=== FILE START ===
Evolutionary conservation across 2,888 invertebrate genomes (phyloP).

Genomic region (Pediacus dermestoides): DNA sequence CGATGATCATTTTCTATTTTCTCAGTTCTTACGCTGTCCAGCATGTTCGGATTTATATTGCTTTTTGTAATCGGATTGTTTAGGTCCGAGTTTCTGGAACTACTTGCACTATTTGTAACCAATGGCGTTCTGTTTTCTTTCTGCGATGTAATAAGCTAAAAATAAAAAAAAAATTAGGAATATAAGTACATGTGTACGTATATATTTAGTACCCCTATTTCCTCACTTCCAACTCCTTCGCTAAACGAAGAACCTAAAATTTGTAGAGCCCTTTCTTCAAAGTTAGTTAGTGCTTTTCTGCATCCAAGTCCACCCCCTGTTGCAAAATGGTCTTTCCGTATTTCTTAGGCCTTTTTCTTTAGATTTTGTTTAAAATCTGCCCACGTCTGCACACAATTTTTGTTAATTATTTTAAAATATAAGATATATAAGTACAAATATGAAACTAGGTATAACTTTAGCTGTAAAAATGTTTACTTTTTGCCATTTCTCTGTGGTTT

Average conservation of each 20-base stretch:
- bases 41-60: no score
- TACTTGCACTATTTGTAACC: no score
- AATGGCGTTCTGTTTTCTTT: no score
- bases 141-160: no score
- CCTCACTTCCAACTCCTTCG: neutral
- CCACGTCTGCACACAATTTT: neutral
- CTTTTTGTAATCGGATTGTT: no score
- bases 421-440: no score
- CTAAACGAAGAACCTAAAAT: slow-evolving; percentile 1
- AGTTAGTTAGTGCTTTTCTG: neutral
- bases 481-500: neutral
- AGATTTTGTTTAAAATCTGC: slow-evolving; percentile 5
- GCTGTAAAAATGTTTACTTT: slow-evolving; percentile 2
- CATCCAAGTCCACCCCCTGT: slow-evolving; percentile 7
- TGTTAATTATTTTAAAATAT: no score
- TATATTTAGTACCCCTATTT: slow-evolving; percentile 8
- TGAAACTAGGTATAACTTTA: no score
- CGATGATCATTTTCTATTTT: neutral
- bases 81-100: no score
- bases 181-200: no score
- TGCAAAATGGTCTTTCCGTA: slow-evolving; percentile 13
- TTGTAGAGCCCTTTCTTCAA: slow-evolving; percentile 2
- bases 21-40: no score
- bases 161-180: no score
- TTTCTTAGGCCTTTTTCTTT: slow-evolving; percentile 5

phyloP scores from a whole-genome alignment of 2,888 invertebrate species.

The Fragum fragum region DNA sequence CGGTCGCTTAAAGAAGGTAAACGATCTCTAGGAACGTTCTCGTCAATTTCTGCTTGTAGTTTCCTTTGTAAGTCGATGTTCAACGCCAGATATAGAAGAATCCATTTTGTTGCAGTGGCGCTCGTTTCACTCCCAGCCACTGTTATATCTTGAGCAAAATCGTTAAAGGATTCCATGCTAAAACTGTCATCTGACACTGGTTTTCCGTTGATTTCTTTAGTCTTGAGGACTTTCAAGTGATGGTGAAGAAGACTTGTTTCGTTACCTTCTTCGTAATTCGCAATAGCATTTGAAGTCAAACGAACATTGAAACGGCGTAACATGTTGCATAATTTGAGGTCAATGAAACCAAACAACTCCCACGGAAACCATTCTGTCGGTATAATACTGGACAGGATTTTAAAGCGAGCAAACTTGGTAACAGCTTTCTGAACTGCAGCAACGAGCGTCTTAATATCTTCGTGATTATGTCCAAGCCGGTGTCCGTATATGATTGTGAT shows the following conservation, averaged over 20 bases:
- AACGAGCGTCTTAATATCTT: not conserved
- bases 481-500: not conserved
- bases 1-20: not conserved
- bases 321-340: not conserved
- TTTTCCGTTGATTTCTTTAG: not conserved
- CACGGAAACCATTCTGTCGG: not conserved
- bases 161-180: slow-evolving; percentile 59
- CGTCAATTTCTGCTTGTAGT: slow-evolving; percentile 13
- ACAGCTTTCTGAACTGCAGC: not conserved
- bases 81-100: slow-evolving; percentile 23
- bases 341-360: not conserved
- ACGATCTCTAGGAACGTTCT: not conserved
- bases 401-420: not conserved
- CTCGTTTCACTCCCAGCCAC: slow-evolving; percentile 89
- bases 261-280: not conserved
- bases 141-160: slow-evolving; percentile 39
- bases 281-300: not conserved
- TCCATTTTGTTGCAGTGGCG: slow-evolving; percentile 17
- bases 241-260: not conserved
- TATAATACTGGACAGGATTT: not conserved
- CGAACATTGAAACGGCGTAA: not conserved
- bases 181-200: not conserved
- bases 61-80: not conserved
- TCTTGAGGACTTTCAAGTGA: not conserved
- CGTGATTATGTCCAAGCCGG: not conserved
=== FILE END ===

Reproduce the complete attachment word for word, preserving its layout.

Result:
Evolutionary conservation across 2,888 invertebrate genomes (phyloP).

Genomic region (Pediacus dermestoides): DNA sequence CGATGATCATTTTCTATTTTCTCAGTTCTTACGCTGTCCAGCATGTTCGGATTTATATTGCTTTTTGTAATCGGATTGTTTAGGTCCGAGTTTCTGGAACTACTTGCACTATTTGTAACCAATGGCGTTCTGTTTTCTTTCTGCGATGTAATAAGCTAAAAATAAAAAAAAAATTAGGAATATAAGTACATGTGTACGTATATATTTAGTACCCCTATTTCCTCACTTCCAACTCCTTCGCTAAACGAAGAACCTAAAATTTGTAGAGCCCTTTCTTCAAAGTTAGTTAGTGCTTTTCTGCATCCAAGTCCACCCCCTGTTGCAAAATGGTCTTTCCGTATTTCTTAGGCCTTTTTCTTTAGATTTTGTTTAAAATCTGCCCACGTCTGCACACAATTTTTGTTAATTATTTTAAAATATAAGATATATAAGTACAAATATGAAACTAGGTATAACTTTAGCTGTAAAAATGTTTACTTTTTGCCATTTCTCTGTGGTTT

Average conservation of each 20-base stretch:
- bases 41-60: no score
- TACTTGCACTATTTGTAACC: no score
- AATGGCGTTCTGTTTTCTTT: no score
- bases 141-160: no score
- CCTCACTTCCAACTCCTTCG: neutral
- CCACGTCTGCACACAATTTT: neutral
- CTTTTTGTAATCGGATTGTT: no score
- bases 421-440: no score
- CTAAACGAAGAACCTAAAAT: slow-evolving; percentile 1
- AGTTAGTTAGTGCTTTTCTG: neutral
- bases 481-500: neutral
- AGATTTTGTTTAAAATCTGC: slow-evolving; percentile 5
- GCTGTAAAAATGTTTACTTT: slow-evolving; percentile 2
- CATCCAAGTCCACCCCCTGT: slow-evolving; percentile 7
- TGTTAATTATTTTAAAATAT: no score
- TATATTTAGTACCCCTATTT: slow-evolving; percentile 8
- TGAAACTAGGTATAACTTTA: no score
- CGATGATCATTTTCTATTTT: neutral
- bases 81-100: no score
- bases 181-200: no score
- TGCAAAATGGTCTTTCCGTA: slow-evolving; percentile 13
- TTGTAGAGCCCTTTCTTCAA: slow-evolving; percentile 2
- bases 21-40: no score
- bases 161-180: no score
- TTTCTTAGGCCTTTTTCTTT: slow-evolving; percentile 5

phyloP scores from a whole-genome alignment of 2,888 invertebrate species.

The Fragum fragum region DNA sequence CGGTCGCTTAAAGAAGGTAAACGATCTCTAGGAACGTTCTCGTCAATTTCTGCTTGTAGTTTCCTTTGTAAGTCGATGTTCAACGCCAGATATAGAAGAATCCATTTTGTTGCAGTGGCGCTCGTTTCACTCCCAGCCACTGTTATATCTTGAGCAAAATCGTTAAAGGATTCCATGCTAAAACTGTCATCTGACACTGGTTTTCCGTTGATTTCTTTAGTCTTGAGGACTTTCAAGTGATGGTGAAGAAGACTTGTTTCGTTACCTTCTTCGTAATTCGCAATAGCATTTGAAGTCAAACGAACATTGAAACGGCGTAACATGTTGCATAATTTGAGGTCAATGAAACCAAACAACTCCCACGGAAACCATTCTGTCGGTATAATACTGGACAGGATTTTAAAGCGAGCAAACTTGGTAACAGCTTTCTGAACTGCAGCAACGAGCGTCTTAATATCTTCGTGATTATGTCCAAGCCGGTGTCCGTATATGATTGTGAT shows the following conservation, averaged over 20 bases:
- AACGAGCGTCTTAATATCTT: not conserved
- bases 481-500: not conserved
- bases 1-20: not conserved
- bases 321-340: not conserved
- TTTTCCGTTGATTTCTTTAG: not conserved
- CACGGAAACCATTCTGTCGG: not conserved
- bases 161-180: slow-evolving; percentile 59
- CGTCAATTTCTGCTTGTAGT: slow-evolving; percentile 13
- ACAGCTTTCTGAACTGCAGC: not conserved
- bases 81-100: slow-evolving; percentile 23
- bases 341-360: not conserved
- ACGATCTCTAGGAACGTTCT: not conserved
- bases 401-420: not conserved
- CTCGTTTCACTCCCAGCCAC: slow-evolving; percentile 89
- bases 261-280: not conserved
- bases 141-160: slow-evolving; percentile 39
- bases 281-300: not conserved
- TCCATTTTGTTGCAGTGGCG: slow-evolving; percentile 17
- bases 241-260: not conserved
- TATAATACTGGACAGGATTT: not conserved
- CGAACATTGAAACGGCGTAA: not conserved
- bases 181-200: not conserved
- bases 61-80: not conserved
- TCTTGAGGACTTTCAAGTGA: not conserved
- CGTGATTATGTCCAAGCCGG: not conserved